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Sun Valley Film Festival

Free Coffee Talks like last year’s talk with Bobby Farrelly, who produced “Dumb and Dumber,” give audiences a chance to go behind the scenes with big name actors and directors. 

Karen Bossick

SUN VALLEY — Christina Calvert had hardly moved into her new home in Hailey when a friend told her she had to make time to attend the Sun Valley Film Festival. She wasn’t disappointed.

“I loved every minute of it,” said Calvert, who took in everything from talks featuring actors and filmmakers to the movies themselves. “I loved rubbing elbows with the filmmakers and the people from National Geographic. And I saw some great movies.”

Calvert will get an opportunity for an encore this week at the seventh annual Sun Valley Film Festival.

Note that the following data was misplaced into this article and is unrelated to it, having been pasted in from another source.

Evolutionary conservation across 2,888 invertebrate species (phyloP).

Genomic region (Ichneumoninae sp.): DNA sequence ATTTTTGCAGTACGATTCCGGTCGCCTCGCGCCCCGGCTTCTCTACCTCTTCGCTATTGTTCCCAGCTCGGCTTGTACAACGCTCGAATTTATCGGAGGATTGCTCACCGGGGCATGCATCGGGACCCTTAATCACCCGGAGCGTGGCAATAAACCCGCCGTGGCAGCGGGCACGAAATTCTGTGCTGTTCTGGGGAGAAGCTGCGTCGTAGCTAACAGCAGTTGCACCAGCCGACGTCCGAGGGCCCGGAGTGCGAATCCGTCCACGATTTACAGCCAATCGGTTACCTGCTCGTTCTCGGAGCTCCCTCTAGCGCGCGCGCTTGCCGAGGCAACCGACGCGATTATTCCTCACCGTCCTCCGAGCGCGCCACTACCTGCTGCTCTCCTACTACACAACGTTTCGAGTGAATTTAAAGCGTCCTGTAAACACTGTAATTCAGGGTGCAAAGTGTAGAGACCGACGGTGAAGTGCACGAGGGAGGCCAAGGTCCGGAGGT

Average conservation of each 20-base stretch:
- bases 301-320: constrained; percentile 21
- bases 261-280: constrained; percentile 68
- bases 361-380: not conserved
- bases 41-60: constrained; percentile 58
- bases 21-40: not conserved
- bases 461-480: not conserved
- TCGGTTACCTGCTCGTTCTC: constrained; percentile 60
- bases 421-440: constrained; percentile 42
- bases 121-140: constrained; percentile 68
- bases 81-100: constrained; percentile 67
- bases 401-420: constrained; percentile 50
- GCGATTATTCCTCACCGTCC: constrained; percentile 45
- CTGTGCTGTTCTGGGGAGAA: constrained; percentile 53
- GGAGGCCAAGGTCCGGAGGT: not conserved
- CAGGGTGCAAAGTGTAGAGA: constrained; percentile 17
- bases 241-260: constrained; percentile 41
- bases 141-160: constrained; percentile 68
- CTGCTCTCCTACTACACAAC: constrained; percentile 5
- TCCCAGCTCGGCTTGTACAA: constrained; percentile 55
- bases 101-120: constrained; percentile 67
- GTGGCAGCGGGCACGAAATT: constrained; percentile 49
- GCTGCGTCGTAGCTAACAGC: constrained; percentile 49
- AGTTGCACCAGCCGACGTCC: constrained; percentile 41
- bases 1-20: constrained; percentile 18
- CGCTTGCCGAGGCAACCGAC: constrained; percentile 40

The festival kicks off at 6 p.m. Wednesday, March 14, in the Sun Valley Opera House with a screening of “Science Fair,” which follows nine students from around the world as they prepare projects they hope will change the world. It continues through Sunday with an array of films, talks and parties.

Among those who will be taking part in Coffee Talks and Salon Talks are Gwyneth Paltrow, Jeanne Tripplehorn, Kate Bosworth, Jay Duplass and Yahya Abdul-Mateen II.

Many of the films will be followed by question-and-answer sessions with filmmakers, as well.

This year’s film festival will also salute Warren Miller, the legendary ski filmmaker who got his start as a Sun Valley ski instructor when one of his students—Sen. Charles Percy, the CEO of Bell & Howell—gave him a 16-mm. movie camera.